Who comes to RC
Recursers are a diverse group united only by our admissions criteria—they are smart, friendly, intellectually curious, self-directed, enjoy programming, and want to get dramatically better.
What is the Recurse Center like? The best people to ask are Recursers themselves. Learn about the paths Recursers took to get to RC, what they did here, and what they’re up to now on Recurser paths.
Allie Jones: Textile Designer to Web Developer to Staff Engineer
The thing RC kind of teaches you is that you can figure anything out, given enough time. Maybe it doesn’t always make sense to do that, but you could!
Jiheh Ritterling: Business to Full-stack Engineer to Educational Game Developer
That's the beauty of Recurse. You may have interest in a lot of different areas, but it's so difficult to start something on your own. But when you have someone else that's passionate about a topic, and they spearhead a project where you can join and learn and grow together, it makes the journey so much better!
Filippo Valsorda: Wikipedia Community Contributor to Cryptography Library Maintainer
RC worked really well for me from the beginning. I’m not good at structured work, I like to chase whatever is shiny and interesting, and the Recurse Center was just the right amount of structure around me to be able to go and follow curiosity to where it would lead, and learn freely, and have people to discuss things with.
At RC, you’ll get to work with and learn from kind and curious programmers of all ages and skill levels. RC is more diverse than most other tech spaces, and batches are generally between 30-45% women. You’ll meet people interested in functional programming, web development, programming languages, algorithmic art, operating systems, graphics, machine learning, scientific programming, and just about anything else you can do with a computer.
There’s no one path for coming to RC. Some Recursers come to RC to make a career change. Some are professional programmers who come to program for fun and learn new skills and technologies they don’t have the opportunity to try at work. Others come with an ambitious project they’d like to focus on.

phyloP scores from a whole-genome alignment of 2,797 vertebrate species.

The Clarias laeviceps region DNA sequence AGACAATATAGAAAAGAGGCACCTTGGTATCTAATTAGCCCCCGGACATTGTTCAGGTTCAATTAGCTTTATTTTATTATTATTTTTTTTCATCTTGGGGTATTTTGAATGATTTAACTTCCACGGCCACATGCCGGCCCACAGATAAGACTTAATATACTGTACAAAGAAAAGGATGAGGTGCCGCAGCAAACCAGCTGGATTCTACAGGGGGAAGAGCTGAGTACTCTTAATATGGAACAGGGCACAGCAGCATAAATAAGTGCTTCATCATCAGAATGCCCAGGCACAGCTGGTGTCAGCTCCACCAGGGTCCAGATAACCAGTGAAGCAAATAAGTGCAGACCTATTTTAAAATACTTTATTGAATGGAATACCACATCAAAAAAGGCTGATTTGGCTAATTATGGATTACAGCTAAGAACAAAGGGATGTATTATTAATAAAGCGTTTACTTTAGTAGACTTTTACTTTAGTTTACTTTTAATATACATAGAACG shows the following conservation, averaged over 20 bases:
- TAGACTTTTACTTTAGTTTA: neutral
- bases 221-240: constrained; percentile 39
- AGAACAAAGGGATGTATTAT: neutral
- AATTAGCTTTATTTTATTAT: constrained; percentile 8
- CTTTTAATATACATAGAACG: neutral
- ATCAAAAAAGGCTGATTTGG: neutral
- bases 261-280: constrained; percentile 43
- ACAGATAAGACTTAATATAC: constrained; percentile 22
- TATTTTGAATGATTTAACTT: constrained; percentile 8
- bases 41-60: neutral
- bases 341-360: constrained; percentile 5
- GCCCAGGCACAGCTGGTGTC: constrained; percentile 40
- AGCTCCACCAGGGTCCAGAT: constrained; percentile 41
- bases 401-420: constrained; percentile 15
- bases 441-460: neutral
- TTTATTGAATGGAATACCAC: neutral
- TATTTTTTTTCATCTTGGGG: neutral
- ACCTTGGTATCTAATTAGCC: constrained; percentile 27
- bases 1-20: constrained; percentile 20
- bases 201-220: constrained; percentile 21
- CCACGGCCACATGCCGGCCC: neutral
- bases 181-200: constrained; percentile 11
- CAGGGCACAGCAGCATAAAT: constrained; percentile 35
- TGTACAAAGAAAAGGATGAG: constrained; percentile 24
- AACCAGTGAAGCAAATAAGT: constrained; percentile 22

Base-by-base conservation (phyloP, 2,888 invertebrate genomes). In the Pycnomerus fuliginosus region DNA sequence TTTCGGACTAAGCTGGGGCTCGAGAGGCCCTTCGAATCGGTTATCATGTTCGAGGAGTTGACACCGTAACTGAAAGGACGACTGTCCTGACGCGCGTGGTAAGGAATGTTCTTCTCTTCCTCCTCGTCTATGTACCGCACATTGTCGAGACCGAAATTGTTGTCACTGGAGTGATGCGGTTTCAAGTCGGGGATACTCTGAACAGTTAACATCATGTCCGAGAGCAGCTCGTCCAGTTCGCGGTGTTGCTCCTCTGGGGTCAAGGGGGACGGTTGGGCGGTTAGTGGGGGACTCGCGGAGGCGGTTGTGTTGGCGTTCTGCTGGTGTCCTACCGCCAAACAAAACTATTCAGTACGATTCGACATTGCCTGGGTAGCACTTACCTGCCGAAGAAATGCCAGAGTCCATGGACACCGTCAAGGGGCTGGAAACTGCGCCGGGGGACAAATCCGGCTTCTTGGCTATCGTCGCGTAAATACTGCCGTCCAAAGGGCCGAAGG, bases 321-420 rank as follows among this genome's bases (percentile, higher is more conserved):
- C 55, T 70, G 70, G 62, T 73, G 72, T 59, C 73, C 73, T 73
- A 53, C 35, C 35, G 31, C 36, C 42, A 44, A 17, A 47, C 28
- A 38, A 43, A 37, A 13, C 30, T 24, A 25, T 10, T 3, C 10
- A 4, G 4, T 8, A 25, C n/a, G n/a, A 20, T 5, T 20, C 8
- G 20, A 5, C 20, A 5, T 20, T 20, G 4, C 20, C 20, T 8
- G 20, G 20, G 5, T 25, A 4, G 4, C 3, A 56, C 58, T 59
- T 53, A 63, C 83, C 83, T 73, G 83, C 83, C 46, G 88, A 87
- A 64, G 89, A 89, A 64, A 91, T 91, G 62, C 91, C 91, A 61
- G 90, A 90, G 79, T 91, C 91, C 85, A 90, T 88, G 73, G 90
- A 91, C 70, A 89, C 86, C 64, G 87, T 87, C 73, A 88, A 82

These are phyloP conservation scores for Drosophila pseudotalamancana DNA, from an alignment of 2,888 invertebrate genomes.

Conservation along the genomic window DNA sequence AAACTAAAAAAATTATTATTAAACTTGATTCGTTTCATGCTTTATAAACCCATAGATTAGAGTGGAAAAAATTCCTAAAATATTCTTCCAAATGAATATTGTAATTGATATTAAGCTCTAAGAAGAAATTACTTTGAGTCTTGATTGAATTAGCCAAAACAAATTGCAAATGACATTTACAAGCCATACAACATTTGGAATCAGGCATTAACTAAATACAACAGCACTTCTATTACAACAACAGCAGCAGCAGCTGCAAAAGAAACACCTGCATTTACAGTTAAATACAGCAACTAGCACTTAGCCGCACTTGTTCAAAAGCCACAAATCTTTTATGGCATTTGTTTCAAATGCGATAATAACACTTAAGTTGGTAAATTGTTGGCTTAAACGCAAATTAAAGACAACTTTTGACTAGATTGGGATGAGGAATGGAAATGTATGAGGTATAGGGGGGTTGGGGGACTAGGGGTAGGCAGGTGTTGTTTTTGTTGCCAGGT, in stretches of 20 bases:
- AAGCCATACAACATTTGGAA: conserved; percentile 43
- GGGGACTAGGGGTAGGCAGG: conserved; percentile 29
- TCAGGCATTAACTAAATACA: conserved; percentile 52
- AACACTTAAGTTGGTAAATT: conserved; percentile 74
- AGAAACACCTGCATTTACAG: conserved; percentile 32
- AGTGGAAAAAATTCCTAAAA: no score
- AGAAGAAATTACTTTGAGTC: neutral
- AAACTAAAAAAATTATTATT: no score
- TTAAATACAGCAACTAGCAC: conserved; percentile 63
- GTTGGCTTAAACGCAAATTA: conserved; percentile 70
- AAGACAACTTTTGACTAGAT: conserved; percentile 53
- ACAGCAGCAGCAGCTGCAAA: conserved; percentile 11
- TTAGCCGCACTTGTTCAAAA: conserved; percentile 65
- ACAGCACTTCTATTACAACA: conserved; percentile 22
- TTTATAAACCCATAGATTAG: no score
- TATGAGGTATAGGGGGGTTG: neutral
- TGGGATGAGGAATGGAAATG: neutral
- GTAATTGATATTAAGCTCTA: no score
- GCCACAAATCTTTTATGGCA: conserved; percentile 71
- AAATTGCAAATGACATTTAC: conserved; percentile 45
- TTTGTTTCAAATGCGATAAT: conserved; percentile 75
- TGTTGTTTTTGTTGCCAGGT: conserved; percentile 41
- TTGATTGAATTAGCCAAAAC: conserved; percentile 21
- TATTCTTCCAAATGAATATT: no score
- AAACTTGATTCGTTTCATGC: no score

Many alums have written reflections on their time at RC: their goals, their projects, what they learned, the relationships they formed, and how attending a batch impacted their lives. Below, you’ll find a selection of those posts, linked in reverse chronological order.
Matt Ambrogi (W2'22) — Recurse Center Final Reflection
Maggie Zhou (W1'21, S'13) — Why return to RC?
Jake Donham (SP1'21) — Recurse Center Retro
Sam (SP1'21) — Beginner's Mind
Fabrizzio Gonzales Zurita (W2'21) — Programming in community
Patrick Weaver (F1'20) — Participating in a Remote Batch at RC
Sara Farquharson (S1'21, m6'20) — Lessons learned from an RC mini-batch
Serena Peruzzo (SP2'20, SP1'15) — Reflections on Spring 2 '20 and beyond
Bryan Braun (m2'20, m5'19) — The best conference I ever attended
Jennifer Wang (m4'18) — My week as a hardware-leaning programmer at RC
Wylie Conlon (F2'18) — Reflecting on time at the Recurse Center
nico leffel (SP1'18, W1'17) — transitions & transformations
Julia Evans (W1'20, F'13) — How I spent my time at the Recurse Center
Alicja Raszkowska (W2'18, F1'16) — return programmer;
Rudi Chen (S1'17) — Never graduate! Reflections on Recurse Center
Lindsey Jacks (F1'15) — Reflections on Recurse Center
Pam Selle (m1'19, SP1'15) — Recurse Center: The return statement